15 days til Worlds…and counting!

Don’t miss out on my Worlds Podium Predictions Contest, with up to $80.00 in gift certificates at stake (and, you pay nothing to play)! And, if you want to experience the Worlds vicariously through “jcm”, click here to check out the groovy Staples Arena “Seat Viewer” (pictured below are our seats in section 117). And, be sure to keep an eye on my tweets in the sidebar for LIVE results.

Staples Arena, LA: View from Section 117

Staples Arena, LA: View from Section 117

With the US junior team scoring 6 of the 12 medals, including 2 gold medals, at the recent Junior Worlds, hopefully our senior team will feel that as wind at their backs, offering them some momentum going into Worlds. Our skaters have clearly been faring much better at Junior Worlds than Worlds of late.

Jeremy Abbott: Photo by Leah Adams

Jeremy Abbott: Photo by Leah Adams

Surprisingly, when lifeskate.com’s Susan asked Johnny Weir in a recent interview what he was encouraging his fans to do at Worlds (given his first absence from them in 5 seasons) he spouted “support Evan Lysacek… loving Evan Lysacek!” Good for you Johnny! (Although, personally I’m rooting for Jeremy Abbott… out of the American men.)

Will there be any fate-changing withdrawals? Canadian pair Langois & Hay have already withdrawn, although they weren’t realistic medal contenders. Will any ice dance teams suffer the same fate? Delobel & Schoenfelder (FRA), Belbin & Agosto (USA), and Domnina & Shabalin (RUS) have all struggled with injury this season. Frankly, I’m surprised that ice dance injuries at the top level outweigh those in pairs. The new CoP, and the demanding lifts in particular are making ice dance far more grueling then in past generations. I still laugh when I recall, around the time the CoP was instituted, and the Salt Lake Winter Games, a critic or commentator (was it Button or Wynne?) said they thought the new lift requirements were causing the male skaters to look like they were carrying their partners around like handbags! How true!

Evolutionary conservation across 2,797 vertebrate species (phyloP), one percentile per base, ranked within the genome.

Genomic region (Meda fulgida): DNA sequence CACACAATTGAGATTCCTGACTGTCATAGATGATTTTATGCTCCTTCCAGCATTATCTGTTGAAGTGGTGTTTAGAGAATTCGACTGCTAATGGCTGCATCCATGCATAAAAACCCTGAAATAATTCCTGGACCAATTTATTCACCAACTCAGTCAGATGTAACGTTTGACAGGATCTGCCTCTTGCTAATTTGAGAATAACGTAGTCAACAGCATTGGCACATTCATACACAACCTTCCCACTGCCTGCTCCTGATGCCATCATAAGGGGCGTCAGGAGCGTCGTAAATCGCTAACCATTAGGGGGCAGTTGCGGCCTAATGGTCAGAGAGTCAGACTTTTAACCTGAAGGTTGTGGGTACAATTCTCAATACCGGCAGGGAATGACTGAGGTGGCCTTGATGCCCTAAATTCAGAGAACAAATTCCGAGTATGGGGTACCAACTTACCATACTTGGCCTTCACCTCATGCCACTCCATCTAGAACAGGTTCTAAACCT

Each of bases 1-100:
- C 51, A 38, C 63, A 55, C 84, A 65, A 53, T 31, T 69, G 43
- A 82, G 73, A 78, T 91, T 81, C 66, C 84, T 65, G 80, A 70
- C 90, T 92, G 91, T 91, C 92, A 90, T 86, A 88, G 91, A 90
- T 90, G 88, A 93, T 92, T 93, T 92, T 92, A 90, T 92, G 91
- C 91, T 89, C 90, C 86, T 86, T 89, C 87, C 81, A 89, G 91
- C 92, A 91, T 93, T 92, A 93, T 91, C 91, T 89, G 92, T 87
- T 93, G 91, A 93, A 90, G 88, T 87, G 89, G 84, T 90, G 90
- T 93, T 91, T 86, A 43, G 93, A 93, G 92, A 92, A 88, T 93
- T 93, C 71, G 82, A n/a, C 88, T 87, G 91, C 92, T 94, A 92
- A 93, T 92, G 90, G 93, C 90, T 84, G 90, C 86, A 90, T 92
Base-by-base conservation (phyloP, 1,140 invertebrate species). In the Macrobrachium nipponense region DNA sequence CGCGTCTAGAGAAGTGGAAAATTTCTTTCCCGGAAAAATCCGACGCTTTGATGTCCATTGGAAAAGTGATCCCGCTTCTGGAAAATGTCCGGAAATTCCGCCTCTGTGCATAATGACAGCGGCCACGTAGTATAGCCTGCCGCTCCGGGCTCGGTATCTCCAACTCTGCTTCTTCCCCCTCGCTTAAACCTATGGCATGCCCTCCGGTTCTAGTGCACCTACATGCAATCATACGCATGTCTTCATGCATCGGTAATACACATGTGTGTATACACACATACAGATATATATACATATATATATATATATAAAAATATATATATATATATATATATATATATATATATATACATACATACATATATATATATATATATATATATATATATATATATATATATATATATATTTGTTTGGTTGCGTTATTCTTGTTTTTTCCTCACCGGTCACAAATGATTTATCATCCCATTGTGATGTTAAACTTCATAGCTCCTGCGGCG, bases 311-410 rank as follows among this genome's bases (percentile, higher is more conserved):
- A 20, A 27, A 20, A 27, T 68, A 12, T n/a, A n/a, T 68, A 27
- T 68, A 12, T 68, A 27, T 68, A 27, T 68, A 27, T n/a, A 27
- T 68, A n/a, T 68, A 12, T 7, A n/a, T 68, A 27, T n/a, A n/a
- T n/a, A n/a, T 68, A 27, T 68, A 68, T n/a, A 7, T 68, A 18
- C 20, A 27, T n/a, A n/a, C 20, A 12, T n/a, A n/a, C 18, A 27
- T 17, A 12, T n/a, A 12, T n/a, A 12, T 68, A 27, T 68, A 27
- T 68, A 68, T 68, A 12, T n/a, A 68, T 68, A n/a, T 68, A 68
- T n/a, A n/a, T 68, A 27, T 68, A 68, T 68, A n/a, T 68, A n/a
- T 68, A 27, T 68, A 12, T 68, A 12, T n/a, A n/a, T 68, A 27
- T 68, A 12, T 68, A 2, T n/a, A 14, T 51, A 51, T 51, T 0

The recent Junior Worlds Ladies Champion Alena Leonova is the perfect case in point for what a gold medal will require at Worlds, where the competetive bar is even higher…TWO solid programs. Although her programs and skating style are mundane in my taste, her 3rd place SP and 2nd place LP trumped Caroline Zhang’s 10th place SP and 1st place LP, and Elene Gedevanishvili’s (GEO) 1st place SP and 11th place LP. Although Zhang (and Wagner’s) quality is much higher than Leonova’s, she was clearly more consistent, and I don’t mind the Russian skating federation and community enjoying a ray of sunlight, given the dark cloud that seems to have been over the prospects of their singles skaters (in particular) over the past few years. However, what I want to know is, where was the new tsarina of the ice Adelina Sotnikova, the ’09 Russian Champion. Now, she is something to behold, and on par with Zhang in expression, extension and artistry! The true future of Russian Ladies’ skating.